Sometimes the online world reveals unsuspected parallel dimensions. This is an unknown restyle of Neural independently (and secretly as we never knew about it) made by NY-based Motion and Graphic Designer, Clarke Blackham. Very nicely made, perhaps only a bit glossier for the magazine’s line, it testifies once more how even your most familiar outcomes can have another life somewhere else.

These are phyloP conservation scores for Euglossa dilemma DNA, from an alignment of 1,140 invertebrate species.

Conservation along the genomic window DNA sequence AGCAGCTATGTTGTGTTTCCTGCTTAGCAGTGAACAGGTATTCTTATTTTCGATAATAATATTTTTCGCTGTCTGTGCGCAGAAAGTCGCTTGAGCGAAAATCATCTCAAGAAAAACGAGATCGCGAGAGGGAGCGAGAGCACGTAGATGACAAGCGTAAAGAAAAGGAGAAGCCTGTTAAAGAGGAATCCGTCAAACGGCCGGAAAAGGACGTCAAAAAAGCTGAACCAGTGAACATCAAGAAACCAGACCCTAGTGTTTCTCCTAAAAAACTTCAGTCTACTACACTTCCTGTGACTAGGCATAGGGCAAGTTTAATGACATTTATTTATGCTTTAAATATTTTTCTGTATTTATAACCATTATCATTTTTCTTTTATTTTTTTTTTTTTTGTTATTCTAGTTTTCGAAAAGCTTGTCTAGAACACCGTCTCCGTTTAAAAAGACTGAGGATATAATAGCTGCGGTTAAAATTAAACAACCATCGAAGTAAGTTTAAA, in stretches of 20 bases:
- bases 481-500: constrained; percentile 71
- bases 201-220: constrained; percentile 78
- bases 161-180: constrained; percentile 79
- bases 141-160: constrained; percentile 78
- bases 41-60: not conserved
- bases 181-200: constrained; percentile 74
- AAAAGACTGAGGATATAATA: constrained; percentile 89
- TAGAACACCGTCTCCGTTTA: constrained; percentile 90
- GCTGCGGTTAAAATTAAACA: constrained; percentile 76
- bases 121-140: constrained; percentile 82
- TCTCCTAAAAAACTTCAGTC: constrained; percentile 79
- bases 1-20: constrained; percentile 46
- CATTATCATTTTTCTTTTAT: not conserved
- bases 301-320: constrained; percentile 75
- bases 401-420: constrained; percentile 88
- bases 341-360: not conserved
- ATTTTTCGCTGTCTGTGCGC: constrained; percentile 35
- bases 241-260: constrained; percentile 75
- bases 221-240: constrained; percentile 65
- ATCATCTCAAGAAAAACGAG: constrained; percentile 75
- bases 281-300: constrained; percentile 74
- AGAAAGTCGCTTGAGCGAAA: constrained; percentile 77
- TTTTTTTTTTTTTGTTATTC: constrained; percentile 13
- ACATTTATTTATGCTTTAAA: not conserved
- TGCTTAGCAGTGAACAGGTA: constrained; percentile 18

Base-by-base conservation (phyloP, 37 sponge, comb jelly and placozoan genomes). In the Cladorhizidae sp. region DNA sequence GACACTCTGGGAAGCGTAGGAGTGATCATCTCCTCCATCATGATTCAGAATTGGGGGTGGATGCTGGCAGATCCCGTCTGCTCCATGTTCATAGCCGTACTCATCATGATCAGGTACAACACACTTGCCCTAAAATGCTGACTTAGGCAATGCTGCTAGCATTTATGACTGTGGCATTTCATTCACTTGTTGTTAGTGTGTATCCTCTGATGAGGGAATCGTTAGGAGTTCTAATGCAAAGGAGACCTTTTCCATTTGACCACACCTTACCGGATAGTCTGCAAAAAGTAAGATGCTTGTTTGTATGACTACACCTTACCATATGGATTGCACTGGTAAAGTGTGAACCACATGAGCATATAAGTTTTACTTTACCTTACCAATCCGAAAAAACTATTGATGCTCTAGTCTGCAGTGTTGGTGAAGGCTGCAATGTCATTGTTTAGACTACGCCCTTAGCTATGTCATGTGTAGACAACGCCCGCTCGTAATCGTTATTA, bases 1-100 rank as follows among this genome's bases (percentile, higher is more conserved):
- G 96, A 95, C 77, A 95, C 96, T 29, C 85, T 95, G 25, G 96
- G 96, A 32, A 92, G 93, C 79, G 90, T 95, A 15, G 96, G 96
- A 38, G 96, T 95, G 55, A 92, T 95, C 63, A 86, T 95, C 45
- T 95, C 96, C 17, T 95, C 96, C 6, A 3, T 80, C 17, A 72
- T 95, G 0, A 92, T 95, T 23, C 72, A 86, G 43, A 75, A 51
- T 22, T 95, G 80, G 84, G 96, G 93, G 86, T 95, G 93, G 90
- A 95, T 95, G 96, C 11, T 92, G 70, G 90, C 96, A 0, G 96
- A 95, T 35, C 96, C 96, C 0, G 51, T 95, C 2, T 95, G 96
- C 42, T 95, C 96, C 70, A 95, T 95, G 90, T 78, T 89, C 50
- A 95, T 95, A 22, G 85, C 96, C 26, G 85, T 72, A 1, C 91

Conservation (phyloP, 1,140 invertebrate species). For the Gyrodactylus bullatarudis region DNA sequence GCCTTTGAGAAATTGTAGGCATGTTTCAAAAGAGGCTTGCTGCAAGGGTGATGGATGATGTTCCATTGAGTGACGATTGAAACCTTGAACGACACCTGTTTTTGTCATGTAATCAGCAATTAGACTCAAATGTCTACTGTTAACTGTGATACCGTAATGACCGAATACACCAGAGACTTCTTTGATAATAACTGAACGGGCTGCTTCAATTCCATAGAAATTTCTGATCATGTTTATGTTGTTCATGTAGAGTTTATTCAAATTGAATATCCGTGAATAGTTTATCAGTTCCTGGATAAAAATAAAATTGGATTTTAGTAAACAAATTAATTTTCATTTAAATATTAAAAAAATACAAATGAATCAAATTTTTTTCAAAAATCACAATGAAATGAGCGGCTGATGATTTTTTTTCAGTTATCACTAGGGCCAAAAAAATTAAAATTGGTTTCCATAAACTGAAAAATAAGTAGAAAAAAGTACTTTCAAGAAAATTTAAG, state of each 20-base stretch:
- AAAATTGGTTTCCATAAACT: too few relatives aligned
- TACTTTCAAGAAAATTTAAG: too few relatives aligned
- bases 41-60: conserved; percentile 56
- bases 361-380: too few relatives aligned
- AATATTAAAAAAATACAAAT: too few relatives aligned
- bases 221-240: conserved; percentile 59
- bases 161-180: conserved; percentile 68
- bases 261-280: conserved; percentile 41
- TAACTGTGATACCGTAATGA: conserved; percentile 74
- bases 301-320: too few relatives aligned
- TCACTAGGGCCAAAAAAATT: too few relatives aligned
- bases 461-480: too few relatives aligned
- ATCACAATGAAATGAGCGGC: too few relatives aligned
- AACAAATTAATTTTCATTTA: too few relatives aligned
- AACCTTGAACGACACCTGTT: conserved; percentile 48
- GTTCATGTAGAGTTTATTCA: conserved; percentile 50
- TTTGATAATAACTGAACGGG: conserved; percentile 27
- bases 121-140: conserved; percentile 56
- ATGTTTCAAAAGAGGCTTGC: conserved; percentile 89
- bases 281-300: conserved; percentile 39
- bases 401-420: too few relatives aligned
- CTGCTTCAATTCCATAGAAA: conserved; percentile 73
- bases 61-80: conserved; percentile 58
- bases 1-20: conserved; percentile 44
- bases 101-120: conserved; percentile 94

Germaine Koh is a Canadian visual artist active internationally. Her conceptually-generated work is concerned with the significance of everyday actions, familiar objects and common places. Her latest artwork, presented at ZeroOne San Jose / ISEA 2006 festival is entitled consists of a vintage telephone modified with programmable microcontroller and custom circuity. It is placed in a public space accessible to a wide range of people who are invited to pick up the receiver. The LCD display that replaces the phone’s dial informs the user that he will be connected with a random volunteer among those who agreed to receive calls and chat with strangers at all hours. The project is open-ended: there is no definite initial hypothesis and not a systematic method to gather data – no recordings, no forms, no surveys. The idea of the project is perpetuated by the word of mouth. According to the reports of the volunteers most callers want to know why the volunteers themselves decided to participate. Germaine Koh found interesting the fact that in the 15 or so calls she took over the first four days of display at the electronic art festival, only two of the people who called were involved in visual or media arts. “What might this reveal about how an ‘expert’ audience interacts with such a project?” – she asks. ‘Call’, as Koh’s entire production, is characterized as an attempt to be attentive to poetics of of daily life by focusing on those phenomena that shape everyday experience and allowing things that mediate our life to quietly speak back to people.